The Ebola Virus Disease (EVD) crisis ended more than a year ago in Liberia. It resulted in over 10,000 cases and 5,000 deaths. For many children, the crisis continues through intrusive memories of illness, isolation, and death. These memories are particularly acute for the children directly affected by Ebola; those that were quarantined, separated from family during treatment, or orphaned. The Liberia Ministry of Health (MOH) identified 3,091 such children, and a World Bank working paper calculated that approximately 4,200 Liberian children lost one or both parents to Ebola.
Protective factors, such as a nurturing family life, dependable relationships, school attendance, and a stable political environment, can mitigate the negative psychological effects of a crisis, like Ebola. During the crisis, many of these protective factors were destroyed, leaving children vulnerable to experiencing further trauma. Left unaddressed, trauma can hinder children’s academic achievement, and can increase their risk of compromised mental health later in life. Both of these consequences are known risk factors for poverty.
Recognizing the importance of addressing children’s trauma, the Ebola Recovery and Restoration Trust Fund (EERTF) funded the implementation of a Comfort for Kids (C4K) program. The C4K program encourages psychological healing, and promotes resilience in children who have experienced a crisis or disaster. It was developed in the wake of September 11, 2001 by Mercy Corps, an international non-governmental organization, and has since been implemented following natural disasters in Haiti, China, and Japan; and in post-conflict and refugee settings in Gaza, Jordan, and Lebanon.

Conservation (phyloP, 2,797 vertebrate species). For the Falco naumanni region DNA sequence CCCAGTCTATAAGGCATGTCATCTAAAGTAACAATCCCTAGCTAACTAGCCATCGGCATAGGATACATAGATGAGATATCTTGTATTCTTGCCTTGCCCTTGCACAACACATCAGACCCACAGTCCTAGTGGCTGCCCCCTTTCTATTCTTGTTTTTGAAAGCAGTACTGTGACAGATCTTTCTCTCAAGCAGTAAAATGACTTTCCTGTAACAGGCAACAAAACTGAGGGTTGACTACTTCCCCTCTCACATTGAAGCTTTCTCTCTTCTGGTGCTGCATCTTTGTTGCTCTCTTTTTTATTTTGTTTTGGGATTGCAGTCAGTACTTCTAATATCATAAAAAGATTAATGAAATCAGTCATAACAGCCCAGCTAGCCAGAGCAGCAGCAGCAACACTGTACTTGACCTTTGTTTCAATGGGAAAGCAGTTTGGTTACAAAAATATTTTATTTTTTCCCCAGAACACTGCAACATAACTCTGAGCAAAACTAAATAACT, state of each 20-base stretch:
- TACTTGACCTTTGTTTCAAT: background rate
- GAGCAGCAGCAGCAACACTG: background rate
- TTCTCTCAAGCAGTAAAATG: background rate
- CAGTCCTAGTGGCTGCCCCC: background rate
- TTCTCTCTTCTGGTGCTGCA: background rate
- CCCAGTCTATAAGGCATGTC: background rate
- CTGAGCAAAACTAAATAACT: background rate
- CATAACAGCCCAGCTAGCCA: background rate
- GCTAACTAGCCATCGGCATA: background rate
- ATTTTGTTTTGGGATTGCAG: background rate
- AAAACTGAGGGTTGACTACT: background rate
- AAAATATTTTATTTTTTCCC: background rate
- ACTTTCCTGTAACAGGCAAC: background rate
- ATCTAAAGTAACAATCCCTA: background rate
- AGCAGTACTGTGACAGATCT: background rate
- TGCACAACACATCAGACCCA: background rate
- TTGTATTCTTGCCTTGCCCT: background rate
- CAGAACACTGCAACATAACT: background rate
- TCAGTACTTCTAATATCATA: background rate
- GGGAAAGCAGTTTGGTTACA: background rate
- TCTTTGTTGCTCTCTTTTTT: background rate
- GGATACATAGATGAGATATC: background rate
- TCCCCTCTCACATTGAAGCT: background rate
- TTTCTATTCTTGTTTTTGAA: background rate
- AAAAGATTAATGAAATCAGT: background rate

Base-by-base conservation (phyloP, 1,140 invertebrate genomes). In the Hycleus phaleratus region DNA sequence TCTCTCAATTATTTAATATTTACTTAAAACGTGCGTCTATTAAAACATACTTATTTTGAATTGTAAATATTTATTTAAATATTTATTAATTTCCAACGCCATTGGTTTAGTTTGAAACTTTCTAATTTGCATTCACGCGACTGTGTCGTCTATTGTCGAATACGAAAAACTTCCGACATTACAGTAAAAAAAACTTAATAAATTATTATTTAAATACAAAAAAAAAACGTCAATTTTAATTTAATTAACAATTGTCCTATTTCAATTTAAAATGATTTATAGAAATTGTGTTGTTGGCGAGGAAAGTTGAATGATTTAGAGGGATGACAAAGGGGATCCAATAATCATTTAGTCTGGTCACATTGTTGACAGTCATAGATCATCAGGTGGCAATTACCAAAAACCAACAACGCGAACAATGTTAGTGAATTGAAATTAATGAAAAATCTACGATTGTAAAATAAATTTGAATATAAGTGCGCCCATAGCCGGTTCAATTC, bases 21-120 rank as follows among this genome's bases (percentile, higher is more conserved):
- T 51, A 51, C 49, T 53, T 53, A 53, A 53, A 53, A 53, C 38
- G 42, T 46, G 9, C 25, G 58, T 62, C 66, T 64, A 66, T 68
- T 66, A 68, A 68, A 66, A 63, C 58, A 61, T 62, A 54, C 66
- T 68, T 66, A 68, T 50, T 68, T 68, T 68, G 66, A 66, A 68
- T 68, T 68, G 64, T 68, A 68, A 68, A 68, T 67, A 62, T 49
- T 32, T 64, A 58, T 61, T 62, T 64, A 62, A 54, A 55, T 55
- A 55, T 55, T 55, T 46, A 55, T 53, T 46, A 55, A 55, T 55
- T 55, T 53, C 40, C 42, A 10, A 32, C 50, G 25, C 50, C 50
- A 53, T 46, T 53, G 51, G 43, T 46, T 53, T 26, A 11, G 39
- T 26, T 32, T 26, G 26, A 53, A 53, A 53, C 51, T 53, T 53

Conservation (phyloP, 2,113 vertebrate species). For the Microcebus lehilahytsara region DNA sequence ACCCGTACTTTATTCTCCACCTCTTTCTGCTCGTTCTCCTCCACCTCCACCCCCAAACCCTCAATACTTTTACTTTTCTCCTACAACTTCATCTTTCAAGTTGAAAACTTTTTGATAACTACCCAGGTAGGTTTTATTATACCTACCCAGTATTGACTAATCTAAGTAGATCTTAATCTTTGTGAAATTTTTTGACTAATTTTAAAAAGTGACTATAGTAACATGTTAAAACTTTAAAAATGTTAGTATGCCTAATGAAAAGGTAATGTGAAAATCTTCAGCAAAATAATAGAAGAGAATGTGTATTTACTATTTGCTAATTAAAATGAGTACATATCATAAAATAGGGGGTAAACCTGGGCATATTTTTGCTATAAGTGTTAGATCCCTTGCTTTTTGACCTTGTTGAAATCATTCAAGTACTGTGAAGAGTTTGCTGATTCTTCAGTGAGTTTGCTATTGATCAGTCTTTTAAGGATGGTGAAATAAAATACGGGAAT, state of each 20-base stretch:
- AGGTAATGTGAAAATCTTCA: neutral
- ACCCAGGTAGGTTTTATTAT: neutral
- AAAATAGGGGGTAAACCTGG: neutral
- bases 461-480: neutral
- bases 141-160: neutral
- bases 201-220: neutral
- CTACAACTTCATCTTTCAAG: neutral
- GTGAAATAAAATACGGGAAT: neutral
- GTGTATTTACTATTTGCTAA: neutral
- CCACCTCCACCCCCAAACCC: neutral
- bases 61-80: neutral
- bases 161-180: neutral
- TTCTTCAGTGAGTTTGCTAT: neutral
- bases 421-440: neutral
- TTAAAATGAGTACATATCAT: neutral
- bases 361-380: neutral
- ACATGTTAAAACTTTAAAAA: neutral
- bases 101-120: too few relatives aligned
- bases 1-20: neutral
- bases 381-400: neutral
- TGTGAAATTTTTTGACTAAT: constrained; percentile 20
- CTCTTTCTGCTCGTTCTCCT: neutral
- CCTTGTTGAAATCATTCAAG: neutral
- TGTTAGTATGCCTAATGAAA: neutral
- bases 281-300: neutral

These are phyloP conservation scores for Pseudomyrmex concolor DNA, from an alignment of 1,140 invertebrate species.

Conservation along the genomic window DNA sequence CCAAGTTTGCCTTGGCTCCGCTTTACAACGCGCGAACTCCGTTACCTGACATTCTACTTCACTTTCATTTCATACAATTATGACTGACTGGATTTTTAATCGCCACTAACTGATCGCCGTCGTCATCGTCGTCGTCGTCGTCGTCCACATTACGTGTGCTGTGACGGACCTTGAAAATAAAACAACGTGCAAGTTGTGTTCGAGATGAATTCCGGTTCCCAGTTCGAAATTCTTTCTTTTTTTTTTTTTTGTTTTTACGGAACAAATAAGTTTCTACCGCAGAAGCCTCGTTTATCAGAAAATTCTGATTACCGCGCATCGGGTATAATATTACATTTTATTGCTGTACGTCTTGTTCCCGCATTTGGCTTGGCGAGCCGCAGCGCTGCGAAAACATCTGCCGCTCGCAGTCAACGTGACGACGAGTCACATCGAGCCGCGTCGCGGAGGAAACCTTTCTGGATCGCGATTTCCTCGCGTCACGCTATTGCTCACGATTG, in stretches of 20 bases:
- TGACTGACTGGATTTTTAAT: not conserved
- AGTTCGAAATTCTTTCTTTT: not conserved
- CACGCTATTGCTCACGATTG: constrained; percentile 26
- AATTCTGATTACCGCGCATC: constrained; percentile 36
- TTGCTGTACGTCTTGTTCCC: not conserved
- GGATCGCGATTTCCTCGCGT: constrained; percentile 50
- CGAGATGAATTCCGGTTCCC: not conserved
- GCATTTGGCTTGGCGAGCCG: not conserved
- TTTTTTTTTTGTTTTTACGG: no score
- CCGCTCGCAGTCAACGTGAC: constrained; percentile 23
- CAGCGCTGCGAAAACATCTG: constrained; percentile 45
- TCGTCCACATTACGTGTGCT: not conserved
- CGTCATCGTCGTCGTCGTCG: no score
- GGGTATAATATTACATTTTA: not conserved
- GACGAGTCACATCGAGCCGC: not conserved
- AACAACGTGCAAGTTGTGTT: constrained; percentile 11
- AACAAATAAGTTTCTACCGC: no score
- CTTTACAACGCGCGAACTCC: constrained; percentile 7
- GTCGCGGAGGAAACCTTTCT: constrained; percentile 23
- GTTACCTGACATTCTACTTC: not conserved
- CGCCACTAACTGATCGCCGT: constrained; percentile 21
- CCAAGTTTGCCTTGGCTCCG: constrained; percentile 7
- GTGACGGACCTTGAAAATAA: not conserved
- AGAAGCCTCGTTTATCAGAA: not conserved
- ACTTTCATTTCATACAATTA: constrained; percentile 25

C4K primarily centers on the “My Story” workbook and associated classroom activities, which provide children with the opportunity to express their emotions about their experiences through drawing, writing, and facilitated discussion. C4K also provides capacity building for parents, teachers, and other caretakers on how to identify and more effectively respond to children’s trauma responses.
The C4K program in Liberia was implemented between January 2015 and December 2016 in 15 townships in Montserrado county. Approximately 10,000 children between the ages of six and 13 in 94 schools received “My Ebola Story” workbooks and participated in associated classroom activities, which were facilitated by 753 C4K-trained teachers. The workbooks were adapted to the Liberian context by local illustrators, who worked with C4K staff to ensure that they were age and content appropriate.
Workbook prompts asked children to draw the people in their lives who made them feel safe and loved, and circle the feelings—such as sadness, fear, hopelessness, and anger—that they experienced during the Ebola crisis. They also invited children to draw the daily activities that made them feel happy and to describe what they wanted to be when they grew up.